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(Note: From time to time at the Make Life Good! Company we highlight the lives of people who have made life good for others. Here is one such story.)
“Yesterday… a child came out to wonder….”
She was born in a Rhode Island mill town to parents of modest economic means. They held the kind of jobs that you wouldn’t want. Her father was a textile worker who worked with black silk in deficient conditions that ruined his vision and hearing. Her mother was a “Warper” in the same mill. It ruined her vision and hearing, too. They did it for their survival. They did it for their family.
As a young girl their daughter lived in her family’s simple home that was big enough for five but small enough for building close family ties. Her major transgression in her young life was holding up a bunny rabbit by its ears. (I have the photographic proof.)
She would never do that now.
As time went on, her mother persuaded her husband to leave the textile industry for a better, healthier job. Like any job change, it wouldn’t be easy. He was afraid of the prospect of doing so. It’s so hard to change long-held habits. But it worked. He took a job as a House Man at a local, exquisite country club. People loved him there. He worked well beyond the traditional “retirement age.”
Her mother went back to school at a late age to become an LPN. She became a doctor’s assistant in a local doctor’s office, in a time of life when other people would be contemplating retirement. She worked there into her 80’s.
But the doctor needed a patient receptionist. He hired her daughter. She was fourteen years old. She took the job to gain experience. Her pay rate was $5.00 per hour. The job was more important than the money the job paid. He would later give her advice that would change her life.
Around that time she already knew she wanted more. Not more money, but that would be nice. More life enjoyment. More personal development. She became interested in music and took saxophone lessons from several teachers. It required her to walk or take buses to her lesson destinations. She carried her instrument and books where she had to go. She did so alone. At eleven years old. It was the “old” world when city streets weren’t so daunting.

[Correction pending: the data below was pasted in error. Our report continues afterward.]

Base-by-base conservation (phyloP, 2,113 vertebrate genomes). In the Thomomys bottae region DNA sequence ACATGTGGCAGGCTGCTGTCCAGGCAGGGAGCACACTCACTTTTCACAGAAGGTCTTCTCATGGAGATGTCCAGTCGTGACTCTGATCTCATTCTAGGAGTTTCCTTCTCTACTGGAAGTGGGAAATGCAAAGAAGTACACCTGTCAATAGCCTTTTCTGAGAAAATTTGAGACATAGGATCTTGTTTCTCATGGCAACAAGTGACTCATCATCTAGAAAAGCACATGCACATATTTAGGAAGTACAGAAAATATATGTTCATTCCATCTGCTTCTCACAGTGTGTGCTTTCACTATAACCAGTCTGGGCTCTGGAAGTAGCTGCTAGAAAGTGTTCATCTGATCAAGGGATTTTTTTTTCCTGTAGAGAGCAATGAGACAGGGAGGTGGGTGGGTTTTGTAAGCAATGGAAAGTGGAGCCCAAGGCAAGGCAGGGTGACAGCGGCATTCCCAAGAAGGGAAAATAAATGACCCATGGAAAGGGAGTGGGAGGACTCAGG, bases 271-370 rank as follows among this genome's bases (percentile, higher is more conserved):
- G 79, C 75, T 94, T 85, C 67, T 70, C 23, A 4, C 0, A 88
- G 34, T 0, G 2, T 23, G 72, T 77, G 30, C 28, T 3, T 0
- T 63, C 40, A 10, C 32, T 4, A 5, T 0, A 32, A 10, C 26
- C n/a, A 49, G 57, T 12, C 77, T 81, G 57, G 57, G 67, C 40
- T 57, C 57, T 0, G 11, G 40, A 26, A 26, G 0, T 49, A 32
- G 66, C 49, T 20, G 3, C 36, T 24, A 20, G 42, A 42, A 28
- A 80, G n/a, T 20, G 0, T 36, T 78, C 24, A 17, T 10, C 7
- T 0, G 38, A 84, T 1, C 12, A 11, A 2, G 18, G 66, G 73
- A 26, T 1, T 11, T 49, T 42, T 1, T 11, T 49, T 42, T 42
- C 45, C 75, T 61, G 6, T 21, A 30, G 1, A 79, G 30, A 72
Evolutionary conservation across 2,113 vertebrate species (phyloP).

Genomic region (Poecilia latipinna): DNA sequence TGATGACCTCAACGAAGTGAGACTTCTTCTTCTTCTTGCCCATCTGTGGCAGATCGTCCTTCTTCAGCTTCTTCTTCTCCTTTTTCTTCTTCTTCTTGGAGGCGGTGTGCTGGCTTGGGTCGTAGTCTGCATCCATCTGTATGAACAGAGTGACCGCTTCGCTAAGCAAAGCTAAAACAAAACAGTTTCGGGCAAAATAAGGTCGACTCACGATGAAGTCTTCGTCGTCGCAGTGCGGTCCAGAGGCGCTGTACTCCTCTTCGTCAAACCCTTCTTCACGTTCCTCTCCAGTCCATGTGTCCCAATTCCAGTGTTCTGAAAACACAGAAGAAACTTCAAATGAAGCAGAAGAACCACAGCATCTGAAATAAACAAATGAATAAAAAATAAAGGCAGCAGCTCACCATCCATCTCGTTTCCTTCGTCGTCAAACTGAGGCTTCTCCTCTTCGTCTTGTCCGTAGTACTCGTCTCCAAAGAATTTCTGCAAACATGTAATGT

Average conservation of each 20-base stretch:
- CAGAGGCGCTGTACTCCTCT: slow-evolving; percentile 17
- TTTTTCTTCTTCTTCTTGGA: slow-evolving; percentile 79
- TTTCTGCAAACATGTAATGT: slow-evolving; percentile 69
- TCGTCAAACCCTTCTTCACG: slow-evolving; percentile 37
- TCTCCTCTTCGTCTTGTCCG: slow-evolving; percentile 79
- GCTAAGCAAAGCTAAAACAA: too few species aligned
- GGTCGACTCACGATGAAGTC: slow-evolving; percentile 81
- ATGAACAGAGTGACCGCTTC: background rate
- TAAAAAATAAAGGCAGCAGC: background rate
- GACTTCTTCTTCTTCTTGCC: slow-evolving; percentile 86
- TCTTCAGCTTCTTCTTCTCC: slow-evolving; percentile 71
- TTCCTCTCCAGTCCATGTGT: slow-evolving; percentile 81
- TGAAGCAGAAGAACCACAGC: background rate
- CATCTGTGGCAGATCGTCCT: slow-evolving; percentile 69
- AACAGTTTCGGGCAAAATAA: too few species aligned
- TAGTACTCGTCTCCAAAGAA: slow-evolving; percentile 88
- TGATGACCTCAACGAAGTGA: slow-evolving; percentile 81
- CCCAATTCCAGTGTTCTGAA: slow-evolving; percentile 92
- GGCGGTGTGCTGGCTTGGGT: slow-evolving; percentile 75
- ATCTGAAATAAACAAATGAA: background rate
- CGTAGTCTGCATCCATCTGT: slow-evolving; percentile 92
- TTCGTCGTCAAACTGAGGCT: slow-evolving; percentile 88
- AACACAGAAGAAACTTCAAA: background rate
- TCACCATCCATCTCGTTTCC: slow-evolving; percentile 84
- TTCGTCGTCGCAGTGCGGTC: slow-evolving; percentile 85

She joined a local performance group called the “A-Tempo Stage Band.” More practice, more local travel, more time. She performed at her State’s famous venues: Diamond Hill State Park, the University of Rhode Island, and oh, beyond the State in a little place call “N. Y. Giants Stadium.”
Her skills improved over time. More dedication, more time. She became an All-State Saxophonist. Like a World War II veteran with bad memories, she is reluctant to talk about it. Her modesty overwhelmed her achievement. It still does today.
Oh, that Doctor’s advice. She planned to go to college and didn’t know which program to enroll in. But she knew she wanted to become an RN, like her Mom’s chosen path. He advised her to enroll in a bachelor’s degree program at the University of Rhode Island. People weren’t doing that then, opting instead for two - and three-year degree or certificate programs. The Bachelor’s Program would be four years. It would require savings, some modest parental financial help and part time work.
So that’s what she did.
She would complete that program in 1974. Upon graduation she went looking for a job with a buddy. They decided to work at the Miriam Hospital in Providence, Rhode Island. She thought she’d stay there for one year.